The sale will put $110 million into the pockets of the colorful Kroll, whose firm has done everything from hunting down the hidden fortunes of Saddam Hussein to restruc-turing Enron. Not bad for a guy who started his company 32 years ago to help prevent fraud at Marvel Comic Books.

Kroll isn't slipping out with the cash. He'll stick around as vice-chairman at unit Marsh Inc. (MMC), where he plans to dispense plenty of advice and coaching. Given the recent investigations over practices in various MMC units, such as mutual fund Putnam Investments, Kroll's experience will likely be put to good use.

The long-running horse race between the No. 1 and No. 2 PC chipmakers is getting close again. During the third week of April, desktop computers built with Advanced Micro Devices (AMD) chips outsold those based on processors from chip giant Intel (INTC) 52% to 47% in U.S. retailers, according to research by Current Analysis in La Jolla, Calif. The last time the competition was this fierce was in the late 1990s, when AMD was aiming its slingshot at Intel's Pentium III chips. "It speaks volumes that AMD is O.K. with consumers," says Current Analysis analyst Toni Duboise.

The perennial No. 2 didn't hold the lead for long -- by the following week, Intel was again on top in desktops, 51% to 47%. But make no mistake: AMD is gaining on Intel. Over the last six months, its share of the retail desktop market has doubled, to 50%, while Intel's share during that period tumbled to 48%, from 72%.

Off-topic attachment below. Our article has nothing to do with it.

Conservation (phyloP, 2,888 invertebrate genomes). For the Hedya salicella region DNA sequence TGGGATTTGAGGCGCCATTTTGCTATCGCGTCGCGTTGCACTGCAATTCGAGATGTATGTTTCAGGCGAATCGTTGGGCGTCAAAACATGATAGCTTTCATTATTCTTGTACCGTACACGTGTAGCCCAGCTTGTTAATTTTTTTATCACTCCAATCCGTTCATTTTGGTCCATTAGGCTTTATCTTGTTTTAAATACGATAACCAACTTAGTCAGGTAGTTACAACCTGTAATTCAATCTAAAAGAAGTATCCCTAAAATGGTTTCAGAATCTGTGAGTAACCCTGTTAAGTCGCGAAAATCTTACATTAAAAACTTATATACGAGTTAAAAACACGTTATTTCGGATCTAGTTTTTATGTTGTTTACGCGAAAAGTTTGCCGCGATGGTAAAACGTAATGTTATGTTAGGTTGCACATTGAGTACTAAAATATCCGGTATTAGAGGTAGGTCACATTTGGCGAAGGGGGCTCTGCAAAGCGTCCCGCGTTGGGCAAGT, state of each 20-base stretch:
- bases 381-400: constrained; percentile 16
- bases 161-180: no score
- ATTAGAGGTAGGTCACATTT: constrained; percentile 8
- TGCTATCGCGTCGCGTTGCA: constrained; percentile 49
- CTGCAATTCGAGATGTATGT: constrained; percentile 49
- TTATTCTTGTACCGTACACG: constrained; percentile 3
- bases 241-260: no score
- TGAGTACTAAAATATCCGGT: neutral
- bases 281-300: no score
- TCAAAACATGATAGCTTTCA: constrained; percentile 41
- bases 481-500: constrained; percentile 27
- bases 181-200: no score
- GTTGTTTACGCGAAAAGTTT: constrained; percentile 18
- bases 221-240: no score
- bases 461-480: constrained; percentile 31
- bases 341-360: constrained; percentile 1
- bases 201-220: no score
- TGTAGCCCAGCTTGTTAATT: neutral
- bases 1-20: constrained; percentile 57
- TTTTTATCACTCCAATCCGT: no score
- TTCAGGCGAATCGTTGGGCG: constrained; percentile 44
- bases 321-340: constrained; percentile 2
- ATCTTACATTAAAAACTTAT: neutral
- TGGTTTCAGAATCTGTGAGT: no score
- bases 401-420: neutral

One reason for AMD's rise is that consumers see little difference between the performance of PCs using either chip. Many consumers are opting for PCs using AMD chips because they typically cost 20% less than similar machines with an Intel processor. AMD also gets a lift from PC gamers. They demand lots of horsepower and have embraced AMD's powerful Athlon64, a 64-bit microprocessor that Intel has so far not matched.

Of course, the retail numbers don't factor in corporate purchases or direct sales such as those by PC leader Dell (DELL), a loyal Intel shop. And AMD still trails Intel in the hot notebook category. But with tech-hungry consumers among the first to adopt new products such as the Athlon64, that trend could enhance AMD's image with mainstream buyers, says Duboise. "The consumer space is a more important market than ever," she says. So at least for now, AMD is nipping at Intel's heels again.

The approximate number of Americans who commute more than 50 miles each way to work.: 3.3 million

Data: Bureau of Transportation